How Does Mark Twain Use Satire In Huck Finn

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Throughout the book The Adventures of Huckleberry Finn, Mark Twain subtly inputs some of his thoughts on society. Through his characters and use of satire he mainly critiques the negative aspects of society, but he also has some good sprinkled through his writing. As Huck travels, he meets many characters. These characters give the reader perspective on how Twain views people. When Huck boards a sinking ship he encounters some criminals. He overhears them deciding whether they should kill one of their members or not and they say, ¨He 'll be drowned, and won 't have nobody to blame for it but his own self. I reckon that´s a considerable sight better´n killin´ of him¨ (70). These criminals reflect the cruel people that Twain believes exist.…show more content…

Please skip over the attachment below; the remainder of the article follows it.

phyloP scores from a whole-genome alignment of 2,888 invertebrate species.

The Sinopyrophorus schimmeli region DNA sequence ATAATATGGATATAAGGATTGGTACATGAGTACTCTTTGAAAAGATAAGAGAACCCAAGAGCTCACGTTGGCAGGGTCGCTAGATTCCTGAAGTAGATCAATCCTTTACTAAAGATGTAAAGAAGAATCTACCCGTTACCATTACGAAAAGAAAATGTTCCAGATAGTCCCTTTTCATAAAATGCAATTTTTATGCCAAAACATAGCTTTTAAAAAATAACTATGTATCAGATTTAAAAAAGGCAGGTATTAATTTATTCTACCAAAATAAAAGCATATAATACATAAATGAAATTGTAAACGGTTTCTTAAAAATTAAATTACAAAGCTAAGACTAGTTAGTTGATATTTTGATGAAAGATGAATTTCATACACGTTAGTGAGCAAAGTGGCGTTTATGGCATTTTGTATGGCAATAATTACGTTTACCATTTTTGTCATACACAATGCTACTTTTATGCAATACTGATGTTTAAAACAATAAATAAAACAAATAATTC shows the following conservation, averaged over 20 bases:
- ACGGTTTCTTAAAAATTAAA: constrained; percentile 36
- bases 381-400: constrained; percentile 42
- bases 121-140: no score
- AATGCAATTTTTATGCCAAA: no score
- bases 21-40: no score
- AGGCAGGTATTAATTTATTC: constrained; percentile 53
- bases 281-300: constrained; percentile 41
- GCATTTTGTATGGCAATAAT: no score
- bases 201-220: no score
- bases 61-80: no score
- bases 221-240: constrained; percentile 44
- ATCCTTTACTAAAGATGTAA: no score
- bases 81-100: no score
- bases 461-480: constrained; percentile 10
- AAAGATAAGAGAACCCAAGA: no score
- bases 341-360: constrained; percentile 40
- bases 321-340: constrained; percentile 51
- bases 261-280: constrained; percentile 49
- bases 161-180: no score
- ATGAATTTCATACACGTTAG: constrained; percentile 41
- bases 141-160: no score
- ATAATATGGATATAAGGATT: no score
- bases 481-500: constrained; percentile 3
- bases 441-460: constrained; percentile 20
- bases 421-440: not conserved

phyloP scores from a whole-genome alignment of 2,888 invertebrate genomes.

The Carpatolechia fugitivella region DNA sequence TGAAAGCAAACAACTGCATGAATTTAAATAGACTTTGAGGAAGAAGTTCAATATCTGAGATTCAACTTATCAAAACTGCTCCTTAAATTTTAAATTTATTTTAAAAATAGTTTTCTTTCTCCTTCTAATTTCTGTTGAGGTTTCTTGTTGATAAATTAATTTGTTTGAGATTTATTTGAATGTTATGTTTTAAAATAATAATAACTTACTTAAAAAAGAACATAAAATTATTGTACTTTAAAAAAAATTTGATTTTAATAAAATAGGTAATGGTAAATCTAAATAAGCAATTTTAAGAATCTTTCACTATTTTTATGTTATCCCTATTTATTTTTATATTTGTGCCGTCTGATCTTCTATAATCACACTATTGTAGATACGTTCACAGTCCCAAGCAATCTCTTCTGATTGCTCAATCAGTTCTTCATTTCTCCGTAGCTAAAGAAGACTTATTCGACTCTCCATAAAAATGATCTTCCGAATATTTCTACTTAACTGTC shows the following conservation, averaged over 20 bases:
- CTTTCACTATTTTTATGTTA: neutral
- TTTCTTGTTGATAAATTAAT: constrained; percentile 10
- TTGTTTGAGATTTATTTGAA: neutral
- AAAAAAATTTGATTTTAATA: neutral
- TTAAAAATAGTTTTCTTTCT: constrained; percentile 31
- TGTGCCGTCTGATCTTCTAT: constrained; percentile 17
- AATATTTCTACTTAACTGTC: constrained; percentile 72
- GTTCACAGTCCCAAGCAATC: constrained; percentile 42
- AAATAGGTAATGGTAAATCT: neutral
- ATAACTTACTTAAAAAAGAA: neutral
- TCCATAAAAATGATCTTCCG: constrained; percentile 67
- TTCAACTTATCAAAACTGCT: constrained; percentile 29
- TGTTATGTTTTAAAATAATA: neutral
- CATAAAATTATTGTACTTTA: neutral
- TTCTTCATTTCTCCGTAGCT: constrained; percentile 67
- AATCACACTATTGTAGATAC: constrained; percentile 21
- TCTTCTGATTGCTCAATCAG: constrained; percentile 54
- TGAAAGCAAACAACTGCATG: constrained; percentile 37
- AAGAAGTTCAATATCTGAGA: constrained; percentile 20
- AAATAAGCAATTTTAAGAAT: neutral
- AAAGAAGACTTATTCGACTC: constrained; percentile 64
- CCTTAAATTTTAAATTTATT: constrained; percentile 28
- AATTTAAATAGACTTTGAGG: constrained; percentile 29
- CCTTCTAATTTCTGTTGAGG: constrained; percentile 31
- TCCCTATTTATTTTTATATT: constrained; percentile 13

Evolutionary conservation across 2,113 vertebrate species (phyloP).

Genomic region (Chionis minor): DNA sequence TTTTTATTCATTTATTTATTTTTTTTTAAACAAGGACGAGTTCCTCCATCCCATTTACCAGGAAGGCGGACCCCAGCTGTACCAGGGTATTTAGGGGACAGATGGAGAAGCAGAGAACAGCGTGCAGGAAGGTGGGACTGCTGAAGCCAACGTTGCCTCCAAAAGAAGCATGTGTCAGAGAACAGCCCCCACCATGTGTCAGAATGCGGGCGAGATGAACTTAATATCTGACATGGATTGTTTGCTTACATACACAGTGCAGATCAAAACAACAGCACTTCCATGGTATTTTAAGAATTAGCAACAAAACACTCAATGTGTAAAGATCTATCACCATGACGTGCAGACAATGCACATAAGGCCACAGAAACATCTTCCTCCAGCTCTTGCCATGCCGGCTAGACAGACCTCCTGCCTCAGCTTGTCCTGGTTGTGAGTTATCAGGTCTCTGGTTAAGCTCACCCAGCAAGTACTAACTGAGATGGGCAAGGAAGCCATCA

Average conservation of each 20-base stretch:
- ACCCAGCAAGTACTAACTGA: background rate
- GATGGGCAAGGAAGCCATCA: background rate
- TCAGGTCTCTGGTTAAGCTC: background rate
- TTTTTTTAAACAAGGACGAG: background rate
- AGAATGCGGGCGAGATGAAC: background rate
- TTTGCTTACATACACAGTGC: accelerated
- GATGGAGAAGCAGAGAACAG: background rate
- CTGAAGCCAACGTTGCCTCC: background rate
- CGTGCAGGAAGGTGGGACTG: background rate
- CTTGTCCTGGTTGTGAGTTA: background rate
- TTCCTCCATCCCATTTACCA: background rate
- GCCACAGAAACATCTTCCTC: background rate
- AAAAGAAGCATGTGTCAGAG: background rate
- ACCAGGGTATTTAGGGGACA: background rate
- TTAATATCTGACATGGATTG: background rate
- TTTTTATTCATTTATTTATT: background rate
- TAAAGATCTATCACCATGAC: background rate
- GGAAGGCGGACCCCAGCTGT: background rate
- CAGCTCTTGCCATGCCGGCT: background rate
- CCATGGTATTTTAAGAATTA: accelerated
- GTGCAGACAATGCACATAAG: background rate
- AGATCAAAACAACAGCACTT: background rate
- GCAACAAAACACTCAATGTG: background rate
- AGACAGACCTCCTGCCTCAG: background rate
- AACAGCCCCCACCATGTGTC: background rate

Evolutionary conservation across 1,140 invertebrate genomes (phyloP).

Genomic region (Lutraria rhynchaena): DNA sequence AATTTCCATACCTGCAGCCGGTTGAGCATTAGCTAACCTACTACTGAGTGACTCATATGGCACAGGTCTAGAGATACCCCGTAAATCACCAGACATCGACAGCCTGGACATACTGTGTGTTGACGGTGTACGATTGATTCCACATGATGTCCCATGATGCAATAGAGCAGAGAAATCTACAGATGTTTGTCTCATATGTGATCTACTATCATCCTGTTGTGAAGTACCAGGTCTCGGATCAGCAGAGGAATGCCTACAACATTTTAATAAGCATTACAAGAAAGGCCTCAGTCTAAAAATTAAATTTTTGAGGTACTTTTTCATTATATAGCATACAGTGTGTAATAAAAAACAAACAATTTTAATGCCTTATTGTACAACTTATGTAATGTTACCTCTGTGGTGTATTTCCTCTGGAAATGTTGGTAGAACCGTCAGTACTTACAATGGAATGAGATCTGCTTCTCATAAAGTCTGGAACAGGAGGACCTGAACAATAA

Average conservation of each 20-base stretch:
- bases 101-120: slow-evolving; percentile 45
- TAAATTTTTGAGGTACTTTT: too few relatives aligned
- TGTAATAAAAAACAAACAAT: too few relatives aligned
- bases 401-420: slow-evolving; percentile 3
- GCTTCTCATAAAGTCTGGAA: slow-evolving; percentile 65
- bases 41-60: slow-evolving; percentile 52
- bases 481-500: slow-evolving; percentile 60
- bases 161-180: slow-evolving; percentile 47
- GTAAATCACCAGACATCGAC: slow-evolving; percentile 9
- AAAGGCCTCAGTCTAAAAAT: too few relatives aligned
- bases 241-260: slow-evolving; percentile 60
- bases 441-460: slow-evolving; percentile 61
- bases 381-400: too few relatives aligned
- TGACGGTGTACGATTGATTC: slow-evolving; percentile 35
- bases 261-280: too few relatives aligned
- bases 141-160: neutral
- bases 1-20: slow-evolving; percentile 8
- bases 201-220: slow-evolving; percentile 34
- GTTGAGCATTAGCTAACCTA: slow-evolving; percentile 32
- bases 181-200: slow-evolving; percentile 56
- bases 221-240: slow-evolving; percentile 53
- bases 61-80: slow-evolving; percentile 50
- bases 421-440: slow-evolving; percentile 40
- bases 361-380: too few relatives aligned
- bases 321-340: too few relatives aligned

In addition to characters, Twain uses satire to reflect his views on society. At one point Huck meets feuding families. When he asks one of the boy why these two families have been feuding for so long, the boy replies he does not know and further explains, ¨Oh, yes, pa knows, I reckon, and some of the other old folks; but they don´t know, now, what the row was about in the first place¨ (109). These two families have been fighting for so long and some of their family members have been killed, but there is no apparent reason to why. These two families are very passionate about their feud, but the main problem is that they have no reason to hate each other in the first place. By writing about this Mark Twain makes the feud seem silly to the reader. This shows that Mark Twain believes these family feuds or arguments that people have without a real cause are completely pointless. As is typical of the book, in these chapters Twain critiques the stupidity of human nature. In addition to this family feud Twain includes several instances of satire in his writing. At the beginning of the book, Huck 's father, Pap, returns looking for Huck. Pap is a lazy drunk, but some believe that pap can change as is evidence when Huck explains, ¨The new judge said he was agoing to make a man of him. So he took him to his own house, and dresses him up clean and nice¨ (21). This plan immediately fails and Pap returns to drinking soon after he vows he is a new man. When Pap immediately reverts to his old self, Twain shows how silly it is that the judge believed he could make Pap a new man just by dressing him up. In this instance, Twain is critiquing this idea that some people of his time had that everyone is inherently good. Twain points out the silliness of society for believing people are naturally good. This reflects of Twain´s negative view of society. As seen through Twain 's characters and satire, he mainly believes that society is negative. But Twain does include some positive
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